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We thank Dr Daniels for his comments on our paper and agree that “a cross-sectional study … provides no information as to the direction of transfer of bacteria between the upper and lower airways”. We therefore concluded in the abstract of our publication that “further longitudinal analyses and comparison with invasive methods are required”. Such a longitudinal study is on the way with the first results being published at the recent European Cystic Fibrosis Conference.1
However, we consider Dr Daniels' assumption that “in any patient with a ‘colonised’ lower airway, fomites from the lower airway will lodge within the nasopharynx” to be too simplistic. As shown in table 2 of our publication, numerous microbes preferentially resided in either the upper or the lower airways. In other words, the microbiota in these two compartments are distinct. The retrograde contamination of the nasal turbinates by expectorated bronchial secretions is not an ongoing regular process, as Dr Daniels makes us believe in his letter, but heavily depends on the capacity of the microbe to colonise and persist in the habitat. Pseudomonas aeruginosa, for example, is recovered with only low efficacy from nasal swabs because the organism resides in the distal parts of the nasal turbinate that is not reached by the swab. Correspondingly, expectorated sputum will typically not contaminate the niche in the upper airways where P aeruginosa is preferentially thriving.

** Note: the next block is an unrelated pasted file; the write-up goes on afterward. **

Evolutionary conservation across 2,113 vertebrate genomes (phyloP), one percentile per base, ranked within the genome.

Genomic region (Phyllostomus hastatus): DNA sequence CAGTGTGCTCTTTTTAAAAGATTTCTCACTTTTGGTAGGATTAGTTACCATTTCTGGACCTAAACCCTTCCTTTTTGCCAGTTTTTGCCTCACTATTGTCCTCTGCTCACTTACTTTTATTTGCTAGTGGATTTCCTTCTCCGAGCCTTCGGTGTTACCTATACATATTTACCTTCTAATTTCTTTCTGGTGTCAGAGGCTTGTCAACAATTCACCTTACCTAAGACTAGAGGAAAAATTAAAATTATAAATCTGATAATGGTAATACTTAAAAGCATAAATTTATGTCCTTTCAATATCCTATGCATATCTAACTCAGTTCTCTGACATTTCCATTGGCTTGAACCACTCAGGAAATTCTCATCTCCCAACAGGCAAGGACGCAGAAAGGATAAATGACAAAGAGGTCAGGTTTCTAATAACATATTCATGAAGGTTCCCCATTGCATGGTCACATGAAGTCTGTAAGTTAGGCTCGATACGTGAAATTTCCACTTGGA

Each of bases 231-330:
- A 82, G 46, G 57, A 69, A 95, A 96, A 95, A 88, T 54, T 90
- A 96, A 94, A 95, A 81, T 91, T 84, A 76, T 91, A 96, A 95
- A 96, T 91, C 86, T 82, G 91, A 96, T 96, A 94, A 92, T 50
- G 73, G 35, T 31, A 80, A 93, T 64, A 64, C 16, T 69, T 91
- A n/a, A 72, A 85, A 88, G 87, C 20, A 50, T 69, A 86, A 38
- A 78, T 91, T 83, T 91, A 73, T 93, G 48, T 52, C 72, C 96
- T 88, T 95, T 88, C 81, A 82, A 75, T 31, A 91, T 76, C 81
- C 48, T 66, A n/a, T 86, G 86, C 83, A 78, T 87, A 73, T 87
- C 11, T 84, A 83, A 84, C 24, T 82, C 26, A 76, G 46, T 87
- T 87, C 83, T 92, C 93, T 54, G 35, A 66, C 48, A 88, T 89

In summary, Dr Daniels' commonsense argument does not give consideration to the complex microbial ecology of the upper airways.
Competing interests None.
Provenance and peer review Not commissioned; not externally peer reviewed.